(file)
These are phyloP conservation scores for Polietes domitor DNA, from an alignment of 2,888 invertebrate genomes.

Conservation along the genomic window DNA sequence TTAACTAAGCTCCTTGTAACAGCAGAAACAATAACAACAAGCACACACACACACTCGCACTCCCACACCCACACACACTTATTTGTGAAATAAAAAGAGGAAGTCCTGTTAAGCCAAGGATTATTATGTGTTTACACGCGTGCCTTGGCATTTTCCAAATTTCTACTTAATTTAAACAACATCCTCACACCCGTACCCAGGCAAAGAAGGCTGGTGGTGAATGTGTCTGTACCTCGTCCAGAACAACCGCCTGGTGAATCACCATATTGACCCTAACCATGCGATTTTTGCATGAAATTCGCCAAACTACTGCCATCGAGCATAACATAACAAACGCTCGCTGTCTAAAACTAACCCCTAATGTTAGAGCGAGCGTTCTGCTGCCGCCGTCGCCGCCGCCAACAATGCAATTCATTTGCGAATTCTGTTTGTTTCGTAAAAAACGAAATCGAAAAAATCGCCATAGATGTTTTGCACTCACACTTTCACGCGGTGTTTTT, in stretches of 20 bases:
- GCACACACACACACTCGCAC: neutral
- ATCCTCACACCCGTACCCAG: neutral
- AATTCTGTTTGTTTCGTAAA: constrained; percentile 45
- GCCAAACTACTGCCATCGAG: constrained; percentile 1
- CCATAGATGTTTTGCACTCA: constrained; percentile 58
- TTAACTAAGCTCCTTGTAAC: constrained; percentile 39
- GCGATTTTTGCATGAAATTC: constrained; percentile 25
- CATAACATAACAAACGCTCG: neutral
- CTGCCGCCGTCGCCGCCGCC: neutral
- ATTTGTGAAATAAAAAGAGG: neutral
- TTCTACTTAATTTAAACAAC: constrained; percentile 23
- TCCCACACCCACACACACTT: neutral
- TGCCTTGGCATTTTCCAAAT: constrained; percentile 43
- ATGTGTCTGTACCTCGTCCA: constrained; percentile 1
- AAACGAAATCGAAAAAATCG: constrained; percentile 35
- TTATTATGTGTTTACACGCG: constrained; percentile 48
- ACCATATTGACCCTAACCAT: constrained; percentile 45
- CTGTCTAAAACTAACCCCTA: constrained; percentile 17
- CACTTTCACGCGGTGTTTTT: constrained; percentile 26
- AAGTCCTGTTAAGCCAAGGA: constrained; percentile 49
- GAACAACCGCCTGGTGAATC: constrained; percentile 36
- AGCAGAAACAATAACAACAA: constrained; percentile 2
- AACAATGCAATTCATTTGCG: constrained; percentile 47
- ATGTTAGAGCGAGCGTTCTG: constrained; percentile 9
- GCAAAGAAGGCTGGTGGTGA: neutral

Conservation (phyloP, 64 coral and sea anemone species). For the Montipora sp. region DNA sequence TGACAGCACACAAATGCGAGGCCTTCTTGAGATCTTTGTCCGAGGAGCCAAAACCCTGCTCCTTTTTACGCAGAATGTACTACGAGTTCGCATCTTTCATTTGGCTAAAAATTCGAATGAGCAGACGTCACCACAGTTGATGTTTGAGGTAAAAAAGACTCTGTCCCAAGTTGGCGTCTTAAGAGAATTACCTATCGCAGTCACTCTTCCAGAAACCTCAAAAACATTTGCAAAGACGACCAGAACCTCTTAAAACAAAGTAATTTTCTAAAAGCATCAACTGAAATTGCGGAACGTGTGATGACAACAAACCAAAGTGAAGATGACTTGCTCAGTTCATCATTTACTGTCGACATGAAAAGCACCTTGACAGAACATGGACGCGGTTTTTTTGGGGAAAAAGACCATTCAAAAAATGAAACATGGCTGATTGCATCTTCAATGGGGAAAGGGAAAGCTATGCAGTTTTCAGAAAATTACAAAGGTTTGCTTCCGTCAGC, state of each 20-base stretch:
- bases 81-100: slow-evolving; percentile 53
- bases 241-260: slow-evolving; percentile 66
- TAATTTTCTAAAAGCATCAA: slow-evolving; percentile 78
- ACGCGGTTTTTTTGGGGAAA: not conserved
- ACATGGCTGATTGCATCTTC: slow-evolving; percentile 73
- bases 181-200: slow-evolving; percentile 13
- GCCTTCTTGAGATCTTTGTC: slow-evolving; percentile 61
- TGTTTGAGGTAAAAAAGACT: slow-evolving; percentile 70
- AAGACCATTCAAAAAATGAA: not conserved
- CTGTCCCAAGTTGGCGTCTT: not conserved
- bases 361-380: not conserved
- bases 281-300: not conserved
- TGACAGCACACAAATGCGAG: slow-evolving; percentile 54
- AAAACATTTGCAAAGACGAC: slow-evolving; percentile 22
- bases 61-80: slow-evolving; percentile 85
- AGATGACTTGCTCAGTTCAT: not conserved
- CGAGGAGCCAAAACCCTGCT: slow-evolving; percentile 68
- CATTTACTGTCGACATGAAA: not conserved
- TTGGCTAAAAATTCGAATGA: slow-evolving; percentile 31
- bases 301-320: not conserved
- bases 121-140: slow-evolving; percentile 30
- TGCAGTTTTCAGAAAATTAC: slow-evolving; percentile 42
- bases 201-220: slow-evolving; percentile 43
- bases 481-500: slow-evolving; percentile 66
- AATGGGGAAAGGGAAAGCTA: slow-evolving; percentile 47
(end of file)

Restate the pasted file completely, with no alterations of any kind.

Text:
These are phyloP conservation scores for Polietes domitor DNA, from an alignment of 2,888 invertebrate genomes.

Conservation along the genomic window DNA sequence TTAACTAAGCTCCTTGTAACAGCAGAAACAATAACAACAAGCACACACACACACTCGCACTCCCACACCCACACACACTTATTTGTGAAATAAAAAGAGGAAGTCCTGTTAAGCCAAGGATTATTATGTGTTTACACGCGTGCCTTGGCATTTTCCAAATTTCTACTTAATTTAAACAACATCCTCACACCCGTACCCAGGCAAAGAAGGCTGGTGGTGAATGTGTCTGTACCTCGTCCAGAACAACCGCCTGGTGAATCACCATATTGACCCTAACCATGCGATTTTTGCATGAAATTCGCCAAACTACTGCCATCGAGCATAACATAACAAACGCTCGCTGTCTAAAACTAACCCCTAATGTTAGAGCGAGCGTTCTGCTGCCGCCGTCGCCGCCGCCAACAATGCAATTCATTTGCGAATTCTGTTTGTTTCGTAAAAAACGAAATCGAAAAAATCGCCATAGATGTTTTGCACTCACACTTTCACGCGGTGTTTTT, in stretches of 20 bases:
- GCACACACACACACTCGCAC: neutral
- ATCCTCACACCCGTACCCAG: neutral
- AATTCTGTTTGTTTCGTAAA: constrained; percentile 45
- GCCAAACTACTGCCATCGAG: constrained; percentile 1
- CCATAGATGTTTTGCACTCA: constrained; percentile 58
- TTAACTAAGCTCCTTGTAAC: constrained; percentile 39
- GCGATTTTTGCATGAAATTC: constrained; percentile 25
- CATAACATAACAAACGCTCG: neutral
- CTGCCGCCGTCGCCGCCGCC: neutral
- ATTTGTGAAATAAAAAGAGG: neutral
- TTCTACTTAATTTAAACAAC: constrained; percentile 23
- TCCCACACCCACACACACTT: neutral
- TGCCTTGGCATTTTCCAAAT: constrained; percentile 43
- ATGTGTCTGTACCTCGTCCA: constrained; percentile 1
- AAACGAAATCGAAAAAATCG: constrained; percentile 35
- TTATTATGTGTTTACACGCG: constrained; percentile 48
- ACCATATTGACCCTAACCAT: constrained; percentile 45
- CTGTCTAAAACTAACCCCTA: constrained; percentile 17
- CACTTTCACGCGGTGTTTTT: constrained; percentile 26
- AAGTCCTGTTAAGCCAAGGA: constrained; percentile 49
- GAACAACCGCCTGGTGAATC: constrained; percentile 36
- AGCAGAAACAATAACAACAA: constrained; percentile 2
- AACAATGCAATTCATTTGCG: constrained; percentile 47
- ATGTTAGAGCGAGCGTTCTG: constrained; percentile 9
- GCAAAGAAGGCTGGTGGTGA: neutral

Conservation (phyloP, 64 coral and sea anemone species). For the Montipora sp. region DNA sequence TGACAGCACACAAATGCGAGGCCTTCTTGAGATCTTTGTCCGAGGAGCCAAAACCCTGCTCCTTTTTACGCAGAATGTACTACGAGTTCGCATCTTTCATTTGGCTAAAAATTCGAATGAGCAGACGTCACCACAGTTGATGTTTGAGGTAAAAAAGACTCTGTCCCAAGTTGGCGTCTTAAGAGAATTACCTATCGCAGTCACTCTTCCAGAAACCTCAAAAACATTTGCAAAGACGACCAGAACCTCTTAAAACAAAGTAATTTTCTAAAAGCATCAACTGAAATTGCGGAACGTGTGATGACAACAAACCAAAGTGAAGATGACTTGCTCAGTTCATCATTTACTGTCGACATGAAAAGCACCTTGACAGAACATGGACGCGGTTTTTTTGGGGAAAAAGACCATTCAAAAAATGAAACATGGCTGATTGCATCTTCAATGGGGAAAGGGAAAGCTATGCAGTTTTCAGAAAATTACAAAGGTTTGCTTCCGTCAGC, state of each 20-base stretch:
- bases 81-100: slow-evolving; percentile 53
- bases 241-260: slow-evolving; percentile 66
- TAATTTTCTAAAAGCATCAA: slow-evolving; percentile 78
- ACGCGGTTTTTTTGGGGAAA: not conserved
- ACATGGCTGATTGCATCTTC: slow-evolving; percentile 73
- bases 181-200: slow-evolving; percentile 13
- GCCTTCTTGAGATCTTTGTC: slow-evolving; percentile 61
- TGTTTGAGGTAAAAAAGACT: slow-evolving; percentile 70
- AAGACCATTCAAAAAATGAA: not conserved
- CTGTCCCAAGTTGGCGTCTT: not conserved
- bases 361-380: not conserved
- bases 281-300: not conserved
- TGACAGCACACAAATGCGAG: slow-evolving; percentile 54
- AAAACATTTGCAAAGACGAC: slow-evolving; percentile 22
- bases 61-80: slow-evolving; percentile 85
- AGATGACTTGCTCAGTTCAT: not conserved
- CGAGGAGCCAAAACCCTGCT: slow-evolving; percentile 68
- CATTTACTGTCGACATGAAA: not conserved
- TTGGCTAAAAATTCGAATGA: slow-evolving; percentile 31
- bases 301-320: not conserved
- bases 121-140: slow-evolving; percentile 30
- TGCAGTTTTCAGAAAATTAC: slow-evolving; percentile 42
- bases 201-220: slow-evolving; percentile 43
- bases 481-500: slow-evolving; percentile 66
- AATGGGGAAAGGGAAAGCTA: slow-evolving; percentile 47